Another deadline passes for MN leaders’ talk of special session for health care, tax cuts

Published 10:30 am Thursday, December 8, 2016

By David Montgomery

St. Paul Pioneer Press

Minnesota’s leaders continue to negotiate over a possible special legislative session, as their latest self-imposed deadline came and went with no agreement.

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DFL Gov. Mark Dayton and legislative leaders of each party want to bring the Legislature back this month to pass infrastructure funding that didn’t get done this spring and a tax cut package that Dayton vetoed. They also want to pass temporary relief for Minnesotans facing rising health insurance premiums on the state’s individual market.

Even though there’s bipartisan agreement that all three of these things should be done, Democrats and Republicans have not yet agreed on the specifics — and haven’t been able to in on-again, off-again negotiations since May.

The two sides seemed on the verge of a breakthrough last Friday, when a closed-door meeting ended with smiles and news that a deal was “close.”

A few details remained to be ironed out, which leaders said could — and must — happen quickly.

“Wednesday is the deadline for that — so we know where we stand, we know what we agree on, we know what we still don’t agree on,” Dayton said last week.

That turned out to be just the latest missed deadline after months of false alarms.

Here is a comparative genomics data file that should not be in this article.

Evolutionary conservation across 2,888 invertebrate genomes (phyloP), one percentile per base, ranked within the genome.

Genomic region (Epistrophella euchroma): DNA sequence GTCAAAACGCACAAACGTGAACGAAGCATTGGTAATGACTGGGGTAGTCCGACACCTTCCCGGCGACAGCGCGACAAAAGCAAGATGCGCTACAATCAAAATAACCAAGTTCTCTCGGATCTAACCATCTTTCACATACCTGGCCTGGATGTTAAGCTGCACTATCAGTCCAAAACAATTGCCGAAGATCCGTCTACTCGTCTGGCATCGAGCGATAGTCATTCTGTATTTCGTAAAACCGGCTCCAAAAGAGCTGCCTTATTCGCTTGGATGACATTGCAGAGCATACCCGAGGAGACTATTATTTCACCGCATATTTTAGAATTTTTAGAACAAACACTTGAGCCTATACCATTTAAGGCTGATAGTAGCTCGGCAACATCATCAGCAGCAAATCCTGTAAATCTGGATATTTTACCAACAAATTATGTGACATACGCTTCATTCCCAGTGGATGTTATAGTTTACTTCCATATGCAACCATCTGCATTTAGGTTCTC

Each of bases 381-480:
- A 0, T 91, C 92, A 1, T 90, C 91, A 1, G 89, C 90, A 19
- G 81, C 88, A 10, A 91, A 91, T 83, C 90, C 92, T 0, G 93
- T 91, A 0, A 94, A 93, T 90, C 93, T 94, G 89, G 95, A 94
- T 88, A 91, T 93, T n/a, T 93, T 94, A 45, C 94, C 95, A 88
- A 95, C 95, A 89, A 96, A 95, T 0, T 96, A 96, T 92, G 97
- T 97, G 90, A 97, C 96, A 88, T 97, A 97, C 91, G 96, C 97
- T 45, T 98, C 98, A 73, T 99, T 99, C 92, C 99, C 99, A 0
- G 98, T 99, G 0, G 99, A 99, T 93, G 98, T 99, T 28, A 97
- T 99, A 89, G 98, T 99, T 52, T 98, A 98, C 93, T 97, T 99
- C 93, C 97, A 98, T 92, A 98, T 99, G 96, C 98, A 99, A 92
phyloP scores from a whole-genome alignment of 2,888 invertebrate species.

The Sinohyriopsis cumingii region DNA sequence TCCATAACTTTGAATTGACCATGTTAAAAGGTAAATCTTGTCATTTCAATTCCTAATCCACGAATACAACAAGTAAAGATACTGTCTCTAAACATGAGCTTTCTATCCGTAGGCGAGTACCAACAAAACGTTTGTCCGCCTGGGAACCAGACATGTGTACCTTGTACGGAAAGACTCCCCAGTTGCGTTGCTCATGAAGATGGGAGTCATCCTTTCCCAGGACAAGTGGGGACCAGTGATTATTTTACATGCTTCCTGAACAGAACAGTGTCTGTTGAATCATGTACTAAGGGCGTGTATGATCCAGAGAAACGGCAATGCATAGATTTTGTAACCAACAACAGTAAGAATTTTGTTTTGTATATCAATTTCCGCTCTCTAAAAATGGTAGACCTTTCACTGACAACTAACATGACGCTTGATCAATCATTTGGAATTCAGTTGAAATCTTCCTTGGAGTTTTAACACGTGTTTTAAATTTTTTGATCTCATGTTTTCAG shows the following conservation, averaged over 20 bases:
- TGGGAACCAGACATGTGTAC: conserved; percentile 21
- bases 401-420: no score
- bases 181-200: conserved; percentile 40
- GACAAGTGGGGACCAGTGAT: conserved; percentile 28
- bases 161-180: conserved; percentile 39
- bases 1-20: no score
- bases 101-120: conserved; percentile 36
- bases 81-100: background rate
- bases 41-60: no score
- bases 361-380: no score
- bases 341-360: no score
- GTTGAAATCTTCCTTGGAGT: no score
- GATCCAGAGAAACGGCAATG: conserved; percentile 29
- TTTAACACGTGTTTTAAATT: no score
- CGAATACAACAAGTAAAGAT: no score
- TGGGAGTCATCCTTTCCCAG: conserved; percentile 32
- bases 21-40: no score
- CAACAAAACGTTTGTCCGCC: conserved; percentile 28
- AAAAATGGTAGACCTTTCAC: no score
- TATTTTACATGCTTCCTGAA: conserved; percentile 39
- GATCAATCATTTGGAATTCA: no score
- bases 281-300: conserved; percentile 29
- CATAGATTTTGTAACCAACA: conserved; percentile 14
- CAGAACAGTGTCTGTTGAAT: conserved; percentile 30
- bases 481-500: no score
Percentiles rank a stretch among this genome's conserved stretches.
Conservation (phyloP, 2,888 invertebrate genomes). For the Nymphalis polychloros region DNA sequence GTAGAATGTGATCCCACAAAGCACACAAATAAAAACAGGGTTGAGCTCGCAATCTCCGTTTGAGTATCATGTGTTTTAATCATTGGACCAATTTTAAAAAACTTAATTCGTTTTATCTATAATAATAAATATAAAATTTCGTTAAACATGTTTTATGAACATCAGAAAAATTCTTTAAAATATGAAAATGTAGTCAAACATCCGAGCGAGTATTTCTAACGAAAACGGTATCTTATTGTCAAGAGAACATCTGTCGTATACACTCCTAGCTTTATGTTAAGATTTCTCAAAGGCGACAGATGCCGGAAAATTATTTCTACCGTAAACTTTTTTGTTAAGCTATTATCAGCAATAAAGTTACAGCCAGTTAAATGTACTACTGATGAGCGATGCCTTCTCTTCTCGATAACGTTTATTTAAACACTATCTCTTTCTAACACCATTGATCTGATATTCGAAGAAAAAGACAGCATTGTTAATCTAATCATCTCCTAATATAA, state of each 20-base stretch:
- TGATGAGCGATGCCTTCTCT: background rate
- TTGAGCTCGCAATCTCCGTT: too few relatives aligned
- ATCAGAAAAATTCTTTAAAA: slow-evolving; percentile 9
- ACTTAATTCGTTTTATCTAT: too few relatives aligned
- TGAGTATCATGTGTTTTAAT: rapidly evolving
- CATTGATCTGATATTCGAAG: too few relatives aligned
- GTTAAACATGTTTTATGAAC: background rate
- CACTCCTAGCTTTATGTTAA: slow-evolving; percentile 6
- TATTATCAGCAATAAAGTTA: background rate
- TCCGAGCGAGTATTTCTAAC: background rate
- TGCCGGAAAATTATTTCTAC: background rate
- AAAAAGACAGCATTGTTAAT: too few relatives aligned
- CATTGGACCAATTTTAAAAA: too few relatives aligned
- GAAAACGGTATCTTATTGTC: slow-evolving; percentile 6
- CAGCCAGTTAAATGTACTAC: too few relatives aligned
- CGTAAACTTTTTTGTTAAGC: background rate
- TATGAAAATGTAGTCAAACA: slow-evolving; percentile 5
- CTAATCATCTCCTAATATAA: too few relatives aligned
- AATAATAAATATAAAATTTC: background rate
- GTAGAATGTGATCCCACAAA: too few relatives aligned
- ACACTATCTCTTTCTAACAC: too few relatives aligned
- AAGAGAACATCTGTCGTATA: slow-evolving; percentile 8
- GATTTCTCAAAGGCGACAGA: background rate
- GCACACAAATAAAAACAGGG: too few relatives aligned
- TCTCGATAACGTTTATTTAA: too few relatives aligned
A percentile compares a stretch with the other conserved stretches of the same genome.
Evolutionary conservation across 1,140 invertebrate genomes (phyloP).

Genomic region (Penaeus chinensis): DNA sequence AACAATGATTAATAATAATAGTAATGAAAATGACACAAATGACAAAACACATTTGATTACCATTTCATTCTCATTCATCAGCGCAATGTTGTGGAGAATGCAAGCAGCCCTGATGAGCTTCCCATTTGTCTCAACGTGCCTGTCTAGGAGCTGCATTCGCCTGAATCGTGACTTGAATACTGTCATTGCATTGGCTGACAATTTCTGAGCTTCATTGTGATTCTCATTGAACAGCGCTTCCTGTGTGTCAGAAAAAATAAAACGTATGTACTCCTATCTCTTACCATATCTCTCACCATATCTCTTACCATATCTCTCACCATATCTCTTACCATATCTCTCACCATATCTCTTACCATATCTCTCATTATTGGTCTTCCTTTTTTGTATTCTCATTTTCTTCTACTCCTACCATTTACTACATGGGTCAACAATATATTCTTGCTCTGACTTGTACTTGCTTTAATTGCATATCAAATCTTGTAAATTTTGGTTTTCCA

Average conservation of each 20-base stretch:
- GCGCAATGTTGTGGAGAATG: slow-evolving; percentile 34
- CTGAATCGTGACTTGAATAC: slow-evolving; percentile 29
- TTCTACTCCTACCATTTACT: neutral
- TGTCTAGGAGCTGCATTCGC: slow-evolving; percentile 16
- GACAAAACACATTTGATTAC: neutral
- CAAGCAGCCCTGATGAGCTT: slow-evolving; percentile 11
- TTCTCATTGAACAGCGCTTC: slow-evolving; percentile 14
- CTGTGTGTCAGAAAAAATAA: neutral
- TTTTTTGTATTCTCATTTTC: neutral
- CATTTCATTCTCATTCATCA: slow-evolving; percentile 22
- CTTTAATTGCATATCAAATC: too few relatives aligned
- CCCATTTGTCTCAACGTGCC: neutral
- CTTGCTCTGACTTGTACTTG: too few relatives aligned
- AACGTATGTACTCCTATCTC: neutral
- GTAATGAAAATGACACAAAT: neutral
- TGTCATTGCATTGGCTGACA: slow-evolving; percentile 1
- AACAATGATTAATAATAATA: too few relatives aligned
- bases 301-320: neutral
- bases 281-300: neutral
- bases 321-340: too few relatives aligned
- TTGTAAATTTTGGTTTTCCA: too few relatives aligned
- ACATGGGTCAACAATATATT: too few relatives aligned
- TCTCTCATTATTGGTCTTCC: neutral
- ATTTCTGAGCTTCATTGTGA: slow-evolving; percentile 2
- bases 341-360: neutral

Instead, the news from leadership Wednesday was that negotiations would continue.

“I never saw today as a definite deadline,” Dayton said Wednesday.

The real, final deadline to reach an agreement for a special session this year could be next Wednesday, Dec. 14. That would give staff time to prepare bill language by Friday so lawmakers and the public could review it that weekend. Under this timeline, lawmakers would return Dec. 20 to pass the three bills.

“I think we might get that done Dec. 20,” said incoming Senate Majority Leader Paul Gazelka, R-Nisswa. “We’re not that far apart.”

Gazelka, who spoke to the governor Wednesday morning, said he gives the special session an 80 percent change of coming to fruition. He said lawmakers and the administration are still working through exactly what should be in a statewide borrowing bill, which lawmakers assembled but failed to send to the governor’s office last spring.

The newly elected Legislature is scheduled to start its regular session Jan. 3, and could take up some of these issues then. The health insurance relief, at least, has a time pressure, since the new insurance plans Minnesotans are buying at high rates take effect Jan. 1.